After ending his political career, Shriver returned to his law firm and served as president of the Special Olympics and later chairman. He held a minority ownership in the Baltimore Orioles from 1989 to 1993.

Well into his 80s, Shriver remained a force within the family, Kennedy associates said, overseeing the Joseph P. Kennedy Foundation along with Eunice. Known in the family for his meticulous attention to his wardrobe, Shriver continued daily exercise even after the disease had taken hold of his mind, according to family associates.

Diagnosed in 2003, Shriver's Alzheimer's had advanced to the extent that he did not recognize his wife, Schwarzenegger said in 2007. Eunice died in August 2009, two weeks before Sen. Edward Kennedy.

Stay up-to-date with federal news alerts and analysis — Sign up for GovExec's email newsletters.
Close [ x ] More from GovExec

Thank you for subscribing to newsletters from
We think these reports might interest you:

  • Sponsored by G Suite

    Cross-Agency Teamwork, Anytime and Anywhere

    Dan McCrae, director of IT service delivery division, National Oceanic and Atmospheric Administration (NOAA)

  • Data-Centric Security vs. Database-Level Security

    Database-level encryption had its origins in the 1990s and early 2000s in response to very basic risks which largely revolved around the theft of servers, backup tapes and other physical-layer assets. As noted in Verizon’s 2014, Data Breach Investigations Report (DBIR)1, threats today are far more advanced and dangerous.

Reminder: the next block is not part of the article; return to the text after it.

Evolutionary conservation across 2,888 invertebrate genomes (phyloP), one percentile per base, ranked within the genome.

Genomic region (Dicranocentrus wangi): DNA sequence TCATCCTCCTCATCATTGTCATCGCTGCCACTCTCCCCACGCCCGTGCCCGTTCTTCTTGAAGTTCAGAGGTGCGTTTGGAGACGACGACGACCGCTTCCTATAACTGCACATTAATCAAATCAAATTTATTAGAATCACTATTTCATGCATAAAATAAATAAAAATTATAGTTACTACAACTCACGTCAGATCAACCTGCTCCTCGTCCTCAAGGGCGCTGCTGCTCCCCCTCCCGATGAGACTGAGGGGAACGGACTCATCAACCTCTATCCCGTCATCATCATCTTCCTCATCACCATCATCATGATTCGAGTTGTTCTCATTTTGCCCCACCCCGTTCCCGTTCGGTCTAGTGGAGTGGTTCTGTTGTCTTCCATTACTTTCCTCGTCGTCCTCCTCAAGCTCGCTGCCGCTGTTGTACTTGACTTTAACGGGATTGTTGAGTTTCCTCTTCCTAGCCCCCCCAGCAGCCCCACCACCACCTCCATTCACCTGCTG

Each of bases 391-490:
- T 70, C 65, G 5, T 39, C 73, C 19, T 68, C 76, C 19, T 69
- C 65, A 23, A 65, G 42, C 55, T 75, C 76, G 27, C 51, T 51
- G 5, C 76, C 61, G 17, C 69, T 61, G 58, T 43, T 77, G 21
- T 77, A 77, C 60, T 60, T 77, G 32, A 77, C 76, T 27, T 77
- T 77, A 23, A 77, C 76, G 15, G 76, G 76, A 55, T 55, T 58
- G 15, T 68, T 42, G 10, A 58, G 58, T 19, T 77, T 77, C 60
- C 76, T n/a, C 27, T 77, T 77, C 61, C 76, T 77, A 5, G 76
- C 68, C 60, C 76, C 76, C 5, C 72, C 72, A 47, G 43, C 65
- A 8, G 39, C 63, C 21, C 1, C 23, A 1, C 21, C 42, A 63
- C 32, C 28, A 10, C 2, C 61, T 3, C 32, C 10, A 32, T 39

• Sponsored by One Identity

    One Nation Under Guard: Securing User Identities Across State and Local Government

    In 2016, the government can expect even more sophisticated threats on the horizon, making it all the more imperative that agencies enforce proper identity and access management (IAM) practices. In order to better measure the current state of IAM at the state and local level, Government Business Council (GBC) conducted an in-depth research study of state and local employees.

  • Sponsored by Aquilent

    The Next Federal Evolution of Cloud

    This GBC report explains the evolution of cloud computing in federal government, and provides an outlook for the future of the cloud in government IT.

  • Sponsored by LTC Partners, administrators of the Federal Long Term Care Insurance Program

    Approaching the Brink of Federal Retirement

    Approximately 10,000 baby boomers are reaching retirement age per day, and a growing number of federal employees are preparing themselves for the next chapter of their lives. Learn how to tackle the challenges that today's workforce faces in laying the groundwork for a smooth and secure retirement.

  • Sponsored by Hewlett Packard Enterprise

    Cyber Defense 101: Arming the Next Generation of Government Employees

    Read this issue brief to learn about the sector's most potent challenges in the new cyber landscape and how government organizations are building a robust, threat-aware infrastructure

  • Sponsored by Aquilent

    GBC Issue Brief: Cultivating Digital Services in the Federal Landscape

    Read this GBC issue brief to learn more about the current state of digital services in the government, and how key players are pushing enhancements towards a user-centric approach.


When you download a report, your information may be shared with the underwriters of that document.